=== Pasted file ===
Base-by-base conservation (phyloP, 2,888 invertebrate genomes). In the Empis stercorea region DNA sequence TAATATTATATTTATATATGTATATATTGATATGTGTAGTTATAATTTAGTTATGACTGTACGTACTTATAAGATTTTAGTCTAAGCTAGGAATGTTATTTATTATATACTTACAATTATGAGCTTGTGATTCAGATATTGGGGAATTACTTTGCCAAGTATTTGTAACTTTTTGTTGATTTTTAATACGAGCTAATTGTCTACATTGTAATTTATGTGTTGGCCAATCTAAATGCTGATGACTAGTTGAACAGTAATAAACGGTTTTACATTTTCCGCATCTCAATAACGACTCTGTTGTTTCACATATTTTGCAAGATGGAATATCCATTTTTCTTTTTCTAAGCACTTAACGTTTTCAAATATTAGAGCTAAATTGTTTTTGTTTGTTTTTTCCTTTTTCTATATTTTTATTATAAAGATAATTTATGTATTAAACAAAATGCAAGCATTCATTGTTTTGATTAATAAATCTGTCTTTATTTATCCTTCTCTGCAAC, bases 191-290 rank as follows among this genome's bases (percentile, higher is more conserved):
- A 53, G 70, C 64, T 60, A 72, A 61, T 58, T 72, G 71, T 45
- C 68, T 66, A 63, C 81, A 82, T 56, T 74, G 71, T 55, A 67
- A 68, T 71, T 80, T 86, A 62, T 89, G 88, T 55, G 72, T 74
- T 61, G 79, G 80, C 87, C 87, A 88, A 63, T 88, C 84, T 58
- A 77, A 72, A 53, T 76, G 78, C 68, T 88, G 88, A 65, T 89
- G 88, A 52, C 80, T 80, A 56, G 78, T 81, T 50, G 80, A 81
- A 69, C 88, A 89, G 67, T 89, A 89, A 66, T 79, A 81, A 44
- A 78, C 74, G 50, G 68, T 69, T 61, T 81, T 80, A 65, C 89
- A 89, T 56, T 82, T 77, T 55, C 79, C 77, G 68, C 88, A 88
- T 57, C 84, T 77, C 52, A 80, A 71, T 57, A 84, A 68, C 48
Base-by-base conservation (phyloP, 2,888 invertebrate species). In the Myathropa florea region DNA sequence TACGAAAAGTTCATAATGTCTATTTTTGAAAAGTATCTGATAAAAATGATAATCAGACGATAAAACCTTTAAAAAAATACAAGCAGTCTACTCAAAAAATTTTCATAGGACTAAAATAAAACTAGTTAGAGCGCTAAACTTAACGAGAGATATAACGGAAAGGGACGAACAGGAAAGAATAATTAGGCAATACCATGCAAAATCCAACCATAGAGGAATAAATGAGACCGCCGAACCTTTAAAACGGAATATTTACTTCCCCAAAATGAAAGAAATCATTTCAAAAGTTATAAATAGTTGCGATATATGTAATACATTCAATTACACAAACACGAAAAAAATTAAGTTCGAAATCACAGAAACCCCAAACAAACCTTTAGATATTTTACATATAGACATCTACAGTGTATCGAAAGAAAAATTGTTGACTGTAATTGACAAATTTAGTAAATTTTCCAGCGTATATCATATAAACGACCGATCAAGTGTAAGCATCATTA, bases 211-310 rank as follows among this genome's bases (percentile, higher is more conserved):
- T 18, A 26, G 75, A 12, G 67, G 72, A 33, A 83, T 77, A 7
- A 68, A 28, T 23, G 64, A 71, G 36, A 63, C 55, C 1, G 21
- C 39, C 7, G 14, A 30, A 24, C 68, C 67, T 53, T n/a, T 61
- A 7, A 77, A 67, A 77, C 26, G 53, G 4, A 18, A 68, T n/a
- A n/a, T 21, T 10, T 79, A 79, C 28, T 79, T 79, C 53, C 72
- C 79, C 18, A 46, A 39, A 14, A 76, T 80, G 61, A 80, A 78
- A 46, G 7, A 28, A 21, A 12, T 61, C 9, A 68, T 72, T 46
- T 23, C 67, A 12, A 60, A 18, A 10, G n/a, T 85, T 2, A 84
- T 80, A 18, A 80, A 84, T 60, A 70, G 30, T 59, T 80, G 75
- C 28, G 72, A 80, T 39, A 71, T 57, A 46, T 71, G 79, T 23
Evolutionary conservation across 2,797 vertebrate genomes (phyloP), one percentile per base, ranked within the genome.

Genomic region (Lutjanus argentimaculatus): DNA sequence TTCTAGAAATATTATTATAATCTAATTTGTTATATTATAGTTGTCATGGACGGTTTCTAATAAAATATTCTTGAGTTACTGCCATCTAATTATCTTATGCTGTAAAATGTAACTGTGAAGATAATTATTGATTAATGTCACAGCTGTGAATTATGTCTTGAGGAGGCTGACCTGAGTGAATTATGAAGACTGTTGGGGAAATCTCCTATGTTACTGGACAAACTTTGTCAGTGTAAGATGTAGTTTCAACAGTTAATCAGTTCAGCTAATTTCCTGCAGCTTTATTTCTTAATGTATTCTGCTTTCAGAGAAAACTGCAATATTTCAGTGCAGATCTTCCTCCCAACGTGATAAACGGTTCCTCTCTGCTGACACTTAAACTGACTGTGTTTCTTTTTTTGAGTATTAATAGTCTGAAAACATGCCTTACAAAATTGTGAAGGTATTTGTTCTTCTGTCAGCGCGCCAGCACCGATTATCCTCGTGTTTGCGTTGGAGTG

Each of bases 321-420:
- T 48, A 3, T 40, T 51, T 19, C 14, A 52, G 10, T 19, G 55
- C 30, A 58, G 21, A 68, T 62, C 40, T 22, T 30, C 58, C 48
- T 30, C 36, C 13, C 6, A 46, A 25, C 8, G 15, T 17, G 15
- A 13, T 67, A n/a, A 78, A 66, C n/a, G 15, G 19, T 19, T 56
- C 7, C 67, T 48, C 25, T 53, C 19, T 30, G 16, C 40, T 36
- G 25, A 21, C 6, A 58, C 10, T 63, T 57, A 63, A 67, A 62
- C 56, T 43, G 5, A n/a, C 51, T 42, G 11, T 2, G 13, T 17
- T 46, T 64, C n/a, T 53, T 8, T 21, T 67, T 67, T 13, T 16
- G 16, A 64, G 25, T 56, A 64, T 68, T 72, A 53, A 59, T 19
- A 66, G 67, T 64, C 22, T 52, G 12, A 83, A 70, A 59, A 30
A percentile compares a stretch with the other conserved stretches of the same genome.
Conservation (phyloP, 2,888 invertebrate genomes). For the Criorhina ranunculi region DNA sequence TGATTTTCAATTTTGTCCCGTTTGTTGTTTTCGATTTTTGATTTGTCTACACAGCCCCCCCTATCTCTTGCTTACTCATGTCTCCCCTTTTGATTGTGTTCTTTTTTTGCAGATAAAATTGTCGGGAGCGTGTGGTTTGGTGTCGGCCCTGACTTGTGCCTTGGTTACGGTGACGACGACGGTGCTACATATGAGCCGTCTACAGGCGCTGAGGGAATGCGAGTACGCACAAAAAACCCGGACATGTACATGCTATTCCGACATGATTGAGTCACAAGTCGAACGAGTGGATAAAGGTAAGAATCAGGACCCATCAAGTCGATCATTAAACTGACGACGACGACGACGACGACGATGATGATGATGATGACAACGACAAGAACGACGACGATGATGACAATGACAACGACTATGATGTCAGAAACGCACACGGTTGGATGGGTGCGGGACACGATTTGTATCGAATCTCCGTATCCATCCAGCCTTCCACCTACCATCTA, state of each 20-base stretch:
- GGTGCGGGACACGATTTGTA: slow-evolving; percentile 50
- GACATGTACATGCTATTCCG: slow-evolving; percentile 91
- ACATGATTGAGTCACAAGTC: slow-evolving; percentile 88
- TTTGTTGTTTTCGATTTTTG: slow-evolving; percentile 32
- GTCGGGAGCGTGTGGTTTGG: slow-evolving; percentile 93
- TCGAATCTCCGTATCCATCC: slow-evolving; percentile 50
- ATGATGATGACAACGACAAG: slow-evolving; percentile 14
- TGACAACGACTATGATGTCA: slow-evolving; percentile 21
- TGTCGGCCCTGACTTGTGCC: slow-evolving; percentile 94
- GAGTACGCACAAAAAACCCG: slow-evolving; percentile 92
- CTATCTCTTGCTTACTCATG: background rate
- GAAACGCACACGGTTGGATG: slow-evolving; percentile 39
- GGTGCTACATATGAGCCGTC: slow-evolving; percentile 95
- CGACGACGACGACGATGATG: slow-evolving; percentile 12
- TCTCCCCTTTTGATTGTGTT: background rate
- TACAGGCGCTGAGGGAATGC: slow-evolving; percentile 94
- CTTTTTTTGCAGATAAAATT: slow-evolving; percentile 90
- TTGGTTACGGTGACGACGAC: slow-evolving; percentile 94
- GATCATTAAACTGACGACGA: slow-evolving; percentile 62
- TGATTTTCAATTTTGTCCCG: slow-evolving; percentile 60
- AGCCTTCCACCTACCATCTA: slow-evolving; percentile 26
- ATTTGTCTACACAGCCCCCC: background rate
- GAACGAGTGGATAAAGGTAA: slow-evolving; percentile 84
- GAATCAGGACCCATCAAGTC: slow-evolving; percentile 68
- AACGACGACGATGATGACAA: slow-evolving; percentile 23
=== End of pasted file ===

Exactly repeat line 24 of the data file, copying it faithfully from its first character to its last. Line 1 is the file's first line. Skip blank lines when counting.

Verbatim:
Genomic region (Lutjanus argentimaculatus): DNA sequence TTCTAGAAATATTATTATAATCTAATTTGTTATATTATAGTTGTCATGGACGGTTTCTAATAAAATATTCTTGAGTTACTGCCATCTAATTATCTTATGCTGTAAAATGTAACTGTGAAGATAATTATTGATTAATGTCACAGCTGTGAATTATGTCTTGAGGAGGCTGACCTGAGTGAATTATGAAGACTGTTGGGGAAATCTCCTATGTTACTGGACAAACTTTGTCAGTGTAAGATGTAGTTTCAACAGTTAATCAGTTCAGCTAATTTCCTGCAGCTTTATTTCTTAATGTATTCTGCTTTCAGAGAAAACTGCAATATTTCAGTGCAGATCTTCCTCCCAACGTGATAAACGGTTCCTCTCTGCTGACACTTAAACTGACTGTGTTTCTTTTTTTGAGTATTAATAGTCTGAAAACATGCCTTACAAAATTGTGAAGGTATTTGTTCTTCTGTCAGCGCGCCAGCACCGATTATCCTCGTGTTTGCGTTGGAGTG